Passenger on board the plane records the exact moment of the tragedy in Nepal 1:06
A Facebook Live video purporting to show the last terrifying moments inside the cockpit of Yeti Airlines Flight 691 before it crashed in Nepal on Sunday circulated online in recent hours, while on the ground continued the search and recovery efforts surrounding the accident.
The plane crashed on its way from the Nepalese capital Kathmandu to Pokhara, a gateway for tourism to the Himalayas.
There were 72 people on board, including four crew members, according to an airline spokesperson.
Among the victims was also a businesswoman of Argentine nationality.
With all but one body recovered, the crash is already the country's deadliest air disaster in more than 30 years.
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The video was reportedly broadcast live from inside the plane by passenger Sonu Jaiswal, and the footage is from moments before the plane crashed.
Shows an airplane window with a view of the wing as the plane banks sharply to the left.
At one point, apparently unaware of the imminent danger, Jaiswal turns the video to face himself, smiling amid background chatter and laughter.
Several passengers can be heard chatting animatedly in a mix of Hindi and Punjabi languages;
One person says, "Look at that body of water, it's great," as the plane passes over a lake.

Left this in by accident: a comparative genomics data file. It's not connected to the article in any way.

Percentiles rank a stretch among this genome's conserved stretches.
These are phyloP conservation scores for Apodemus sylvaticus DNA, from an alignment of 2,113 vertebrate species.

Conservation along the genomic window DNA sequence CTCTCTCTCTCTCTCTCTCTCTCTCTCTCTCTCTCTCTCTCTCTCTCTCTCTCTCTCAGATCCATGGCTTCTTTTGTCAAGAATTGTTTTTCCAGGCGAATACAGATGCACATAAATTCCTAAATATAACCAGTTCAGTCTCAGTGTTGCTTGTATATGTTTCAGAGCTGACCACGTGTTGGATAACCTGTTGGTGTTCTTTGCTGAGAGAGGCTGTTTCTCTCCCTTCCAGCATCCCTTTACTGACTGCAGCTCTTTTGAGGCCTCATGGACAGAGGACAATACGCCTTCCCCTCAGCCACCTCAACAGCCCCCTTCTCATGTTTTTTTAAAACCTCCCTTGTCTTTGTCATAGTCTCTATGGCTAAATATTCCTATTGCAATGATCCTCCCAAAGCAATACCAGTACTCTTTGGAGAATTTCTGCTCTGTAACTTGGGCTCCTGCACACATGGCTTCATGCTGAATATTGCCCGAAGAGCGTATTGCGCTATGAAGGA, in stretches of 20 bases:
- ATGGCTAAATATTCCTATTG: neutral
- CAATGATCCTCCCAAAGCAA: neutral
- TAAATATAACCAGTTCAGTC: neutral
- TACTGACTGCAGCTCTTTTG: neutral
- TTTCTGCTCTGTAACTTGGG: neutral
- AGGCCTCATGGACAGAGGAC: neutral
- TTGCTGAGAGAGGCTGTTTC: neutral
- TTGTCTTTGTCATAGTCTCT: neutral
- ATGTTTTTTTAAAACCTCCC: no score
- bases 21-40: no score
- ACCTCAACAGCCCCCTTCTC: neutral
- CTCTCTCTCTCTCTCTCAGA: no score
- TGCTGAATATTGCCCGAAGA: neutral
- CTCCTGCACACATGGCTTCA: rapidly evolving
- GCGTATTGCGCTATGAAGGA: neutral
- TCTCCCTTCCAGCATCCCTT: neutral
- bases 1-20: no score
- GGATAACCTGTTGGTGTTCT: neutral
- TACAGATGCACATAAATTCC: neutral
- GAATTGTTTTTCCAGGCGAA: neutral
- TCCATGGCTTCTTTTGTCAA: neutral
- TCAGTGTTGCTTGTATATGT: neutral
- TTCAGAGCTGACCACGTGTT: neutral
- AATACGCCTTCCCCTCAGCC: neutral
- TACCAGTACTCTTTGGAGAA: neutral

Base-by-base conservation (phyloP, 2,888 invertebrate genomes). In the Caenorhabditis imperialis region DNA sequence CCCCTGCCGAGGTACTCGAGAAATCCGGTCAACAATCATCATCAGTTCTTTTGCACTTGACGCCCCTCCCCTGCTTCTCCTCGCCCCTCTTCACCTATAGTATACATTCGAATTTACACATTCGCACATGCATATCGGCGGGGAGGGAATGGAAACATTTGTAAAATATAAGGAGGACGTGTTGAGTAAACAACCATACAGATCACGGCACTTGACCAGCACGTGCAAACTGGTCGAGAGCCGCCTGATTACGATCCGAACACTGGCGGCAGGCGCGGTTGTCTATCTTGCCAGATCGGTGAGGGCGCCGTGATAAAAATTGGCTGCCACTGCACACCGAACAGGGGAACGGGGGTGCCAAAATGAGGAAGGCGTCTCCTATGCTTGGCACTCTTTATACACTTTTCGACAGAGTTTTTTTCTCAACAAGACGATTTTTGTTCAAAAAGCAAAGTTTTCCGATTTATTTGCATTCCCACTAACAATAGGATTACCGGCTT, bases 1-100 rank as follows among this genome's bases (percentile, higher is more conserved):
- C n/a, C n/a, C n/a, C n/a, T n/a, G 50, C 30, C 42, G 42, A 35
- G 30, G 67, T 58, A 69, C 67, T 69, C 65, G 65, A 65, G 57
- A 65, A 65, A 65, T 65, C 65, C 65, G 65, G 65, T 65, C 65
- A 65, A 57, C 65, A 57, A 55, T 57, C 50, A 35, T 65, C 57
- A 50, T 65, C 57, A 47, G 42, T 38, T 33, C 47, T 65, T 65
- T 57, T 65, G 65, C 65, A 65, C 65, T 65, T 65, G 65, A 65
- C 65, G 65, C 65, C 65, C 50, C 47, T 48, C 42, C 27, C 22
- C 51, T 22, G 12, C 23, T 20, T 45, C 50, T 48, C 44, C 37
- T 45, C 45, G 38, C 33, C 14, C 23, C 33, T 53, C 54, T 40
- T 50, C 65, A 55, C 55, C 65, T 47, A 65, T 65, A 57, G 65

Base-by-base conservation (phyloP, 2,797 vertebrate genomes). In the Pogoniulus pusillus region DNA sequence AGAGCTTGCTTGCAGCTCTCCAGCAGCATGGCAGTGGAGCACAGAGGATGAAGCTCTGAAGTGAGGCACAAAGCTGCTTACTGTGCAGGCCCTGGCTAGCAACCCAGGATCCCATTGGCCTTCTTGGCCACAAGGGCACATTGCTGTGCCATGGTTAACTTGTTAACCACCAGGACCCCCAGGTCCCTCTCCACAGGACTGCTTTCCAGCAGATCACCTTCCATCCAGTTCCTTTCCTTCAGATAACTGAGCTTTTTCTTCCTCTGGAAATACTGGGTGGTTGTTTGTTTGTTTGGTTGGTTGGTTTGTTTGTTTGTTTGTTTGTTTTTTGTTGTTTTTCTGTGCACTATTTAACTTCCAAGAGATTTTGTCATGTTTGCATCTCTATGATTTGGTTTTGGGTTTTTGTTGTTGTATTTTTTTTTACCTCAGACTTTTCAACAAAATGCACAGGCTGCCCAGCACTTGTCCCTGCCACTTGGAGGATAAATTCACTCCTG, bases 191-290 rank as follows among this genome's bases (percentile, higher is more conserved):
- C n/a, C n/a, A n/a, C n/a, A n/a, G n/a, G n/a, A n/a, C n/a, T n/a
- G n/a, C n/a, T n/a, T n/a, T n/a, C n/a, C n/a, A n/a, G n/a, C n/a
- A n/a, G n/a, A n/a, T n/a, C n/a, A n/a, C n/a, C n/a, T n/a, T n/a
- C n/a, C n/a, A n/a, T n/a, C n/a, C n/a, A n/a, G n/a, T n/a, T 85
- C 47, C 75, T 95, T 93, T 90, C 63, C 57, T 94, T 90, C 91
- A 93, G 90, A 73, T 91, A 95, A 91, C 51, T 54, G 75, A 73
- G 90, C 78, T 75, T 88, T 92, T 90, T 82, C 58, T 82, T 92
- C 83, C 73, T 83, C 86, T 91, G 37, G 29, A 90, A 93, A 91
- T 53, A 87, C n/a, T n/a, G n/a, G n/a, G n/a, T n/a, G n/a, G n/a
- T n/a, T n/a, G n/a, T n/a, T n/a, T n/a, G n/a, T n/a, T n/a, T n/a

Rescuers inspect the remains at the crash site of a Yeti Airlines plane in Pokhara, Nepal on Sunday, Monday, January 16.
(PRAKASH MATHEMA/AFP via Getty Images)
The mood inside the plane appears calm, with no emergency warnings from the pilot or airline crew.
Seconds later, the video begins to shake abruptly, and screaming can be heard;
the camera loses focus, showing only flashes of light and loud noise, before the scene bursts into flames.
CNN corroborated the veracity of the video based on geolocation, a flight manifest and information from the Yeti Airlines website.
Jaiswal is listed as a passenger on the flight manifest, and the seat number listed for him on the airline's website matches images taken from inside the plane.
A close friend of Jaiswal's in India, Arman Ansari, also confirmed that Jaiswal is in the video.
He added that he watched Jaiswal's Facebook Live broadcast during the flight.
“We were watching it.
We watched it for a few seconds and then he cut himself off.
We don't think much about it,” she said.
Aryaka Akhouri, the chief of the Gazipur district in India, where Jaiswal lived, said she had spoken to Jaiswal's parents and confirmed that he was on the plane and had filmed the video.
The topography and its sudden changes in temperature, some of the dangers of flying in Nepal
However, a spokesperson for the Civil Aviation Authority of Nepal (CAAN) said the video was not from the crash on Sunday.
When pressed for more answers, he said he and his team had no technical evidence to back up that claim.
Instead, he pointed to passengers laughing at the first sign of turbulence before panic spread, as proof it couldn't be the Yeti Airlines flight.